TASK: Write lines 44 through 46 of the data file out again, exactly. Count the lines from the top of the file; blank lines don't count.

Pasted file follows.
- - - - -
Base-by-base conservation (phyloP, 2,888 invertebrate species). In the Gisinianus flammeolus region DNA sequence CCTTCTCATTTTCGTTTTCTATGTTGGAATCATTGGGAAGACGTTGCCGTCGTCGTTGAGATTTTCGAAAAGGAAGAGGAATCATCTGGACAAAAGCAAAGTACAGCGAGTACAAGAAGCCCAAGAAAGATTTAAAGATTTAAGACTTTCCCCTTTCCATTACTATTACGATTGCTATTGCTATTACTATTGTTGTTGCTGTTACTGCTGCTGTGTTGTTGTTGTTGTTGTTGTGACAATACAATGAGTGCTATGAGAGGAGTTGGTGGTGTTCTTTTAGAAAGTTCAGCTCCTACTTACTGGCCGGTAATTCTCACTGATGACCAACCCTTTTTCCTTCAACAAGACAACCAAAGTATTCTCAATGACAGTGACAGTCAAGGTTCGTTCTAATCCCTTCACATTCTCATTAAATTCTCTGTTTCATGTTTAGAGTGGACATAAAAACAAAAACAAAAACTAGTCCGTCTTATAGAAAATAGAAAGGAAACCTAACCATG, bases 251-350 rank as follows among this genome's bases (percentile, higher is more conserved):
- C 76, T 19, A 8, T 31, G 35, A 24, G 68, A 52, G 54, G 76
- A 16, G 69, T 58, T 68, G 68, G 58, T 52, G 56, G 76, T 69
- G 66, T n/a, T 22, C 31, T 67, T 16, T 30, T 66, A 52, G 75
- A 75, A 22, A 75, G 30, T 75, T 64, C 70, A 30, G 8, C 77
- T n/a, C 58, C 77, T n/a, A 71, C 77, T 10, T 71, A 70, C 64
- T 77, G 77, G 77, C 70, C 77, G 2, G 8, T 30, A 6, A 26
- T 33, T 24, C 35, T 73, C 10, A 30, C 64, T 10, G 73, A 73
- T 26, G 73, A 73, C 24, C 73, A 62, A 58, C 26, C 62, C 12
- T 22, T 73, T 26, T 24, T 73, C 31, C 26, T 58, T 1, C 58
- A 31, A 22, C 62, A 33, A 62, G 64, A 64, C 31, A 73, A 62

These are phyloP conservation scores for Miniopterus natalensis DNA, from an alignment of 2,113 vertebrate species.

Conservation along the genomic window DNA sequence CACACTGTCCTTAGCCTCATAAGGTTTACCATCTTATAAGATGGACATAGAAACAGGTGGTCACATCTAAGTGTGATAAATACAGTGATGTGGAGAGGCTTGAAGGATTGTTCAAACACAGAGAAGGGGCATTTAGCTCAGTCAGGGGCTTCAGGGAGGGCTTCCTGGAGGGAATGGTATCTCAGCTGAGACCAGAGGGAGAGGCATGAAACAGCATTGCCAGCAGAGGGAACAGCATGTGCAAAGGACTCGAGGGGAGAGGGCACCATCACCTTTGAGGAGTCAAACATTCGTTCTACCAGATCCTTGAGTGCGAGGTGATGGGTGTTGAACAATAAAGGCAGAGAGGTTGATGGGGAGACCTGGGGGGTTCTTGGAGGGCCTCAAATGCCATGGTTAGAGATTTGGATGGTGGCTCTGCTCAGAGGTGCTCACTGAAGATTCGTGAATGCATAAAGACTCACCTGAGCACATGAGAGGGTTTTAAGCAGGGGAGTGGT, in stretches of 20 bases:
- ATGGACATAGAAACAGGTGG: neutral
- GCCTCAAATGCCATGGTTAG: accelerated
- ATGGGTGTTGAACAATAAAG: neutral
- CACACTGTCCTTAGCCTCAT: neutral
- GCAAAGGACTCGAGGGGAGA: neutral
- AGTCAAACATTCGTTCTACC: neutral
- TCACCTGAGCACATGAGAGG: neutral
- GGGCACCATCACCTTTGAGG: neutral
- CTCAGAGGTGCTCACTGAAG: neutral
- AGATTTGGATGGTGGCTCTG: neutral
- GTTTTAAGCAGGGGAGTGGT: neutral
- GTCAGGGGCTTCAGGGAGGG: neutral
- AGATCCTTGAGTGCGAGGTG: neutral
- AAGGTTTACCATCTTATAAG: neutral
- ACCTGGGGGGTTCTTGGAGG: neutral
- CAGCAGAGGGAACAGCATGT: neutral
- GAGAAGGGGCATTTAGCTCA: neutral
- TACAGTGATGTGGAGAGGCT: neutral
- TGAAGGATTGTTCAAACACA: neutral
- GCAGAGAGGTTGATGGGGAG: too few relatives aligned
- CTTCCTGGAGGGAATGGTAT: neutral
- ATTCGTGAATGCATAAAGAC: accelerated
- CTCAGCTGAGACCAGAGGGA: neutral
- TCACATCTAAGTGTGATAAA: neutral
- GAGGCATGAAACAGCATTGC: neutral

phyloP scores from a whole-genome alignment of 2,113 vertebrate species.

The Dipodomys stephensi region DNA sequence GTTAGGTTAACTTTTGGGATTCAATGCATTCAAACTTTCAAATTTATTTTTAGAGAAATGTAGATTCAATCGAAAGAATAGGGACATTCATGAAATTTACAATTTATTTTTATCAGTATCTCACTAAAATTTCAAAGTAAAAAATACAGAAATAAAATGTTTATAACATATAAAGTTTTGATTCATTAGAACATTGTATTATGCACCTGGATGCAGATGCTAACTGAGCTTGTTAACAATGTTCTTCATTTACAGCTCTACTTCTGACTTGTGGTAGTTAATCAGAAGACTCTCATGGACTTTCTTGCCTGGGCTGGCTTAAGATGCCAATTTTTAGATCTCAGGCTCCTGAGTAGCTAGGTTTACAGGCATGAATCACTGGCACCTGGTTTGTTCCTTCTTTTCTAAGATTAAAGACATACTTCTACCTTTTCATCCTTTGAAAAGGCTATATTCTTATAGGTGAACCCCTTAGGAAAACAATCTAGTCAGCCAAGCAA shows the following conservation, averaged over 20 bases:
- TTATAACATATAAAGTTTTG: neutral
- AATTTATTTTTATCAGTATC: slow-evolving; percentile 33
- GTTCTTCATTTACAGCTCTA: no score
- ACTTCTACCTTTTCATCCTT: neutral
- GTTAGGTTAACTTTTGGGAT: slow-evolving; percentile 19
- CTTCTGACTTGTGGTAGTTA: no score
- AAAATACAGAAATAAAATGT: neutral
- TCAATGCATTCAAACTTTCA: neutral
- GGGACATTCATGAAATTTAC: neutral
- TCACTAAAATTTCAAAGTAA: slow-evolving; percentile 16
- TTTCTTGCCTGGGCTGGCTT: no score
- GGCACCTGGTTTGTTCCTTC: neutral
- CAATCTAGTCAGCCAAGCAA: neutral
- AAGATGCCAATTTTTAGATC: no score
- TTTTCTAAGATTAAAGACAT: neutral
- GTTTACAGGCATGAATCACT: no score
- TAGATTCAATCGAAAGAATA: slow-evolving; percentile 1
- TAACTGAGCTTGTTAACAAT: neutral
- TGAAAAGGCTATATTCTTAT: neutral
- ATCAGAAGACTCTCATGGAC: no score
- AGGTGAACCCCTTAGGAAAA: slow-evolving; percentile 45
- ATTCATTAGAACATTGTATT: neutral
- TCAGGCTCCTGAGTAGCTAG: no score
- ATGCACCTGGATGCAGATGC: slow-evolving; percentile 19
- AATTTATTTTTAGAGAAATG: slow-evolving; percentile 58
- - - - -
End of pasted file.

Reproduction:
- ACTTCTACCTTTTCATCCTT: neutral
- GTTAGGTTAACTTTTGGGAT: slow-evolving; percentile 19
- CTTCTGACTTGTGGTAGTTA: no score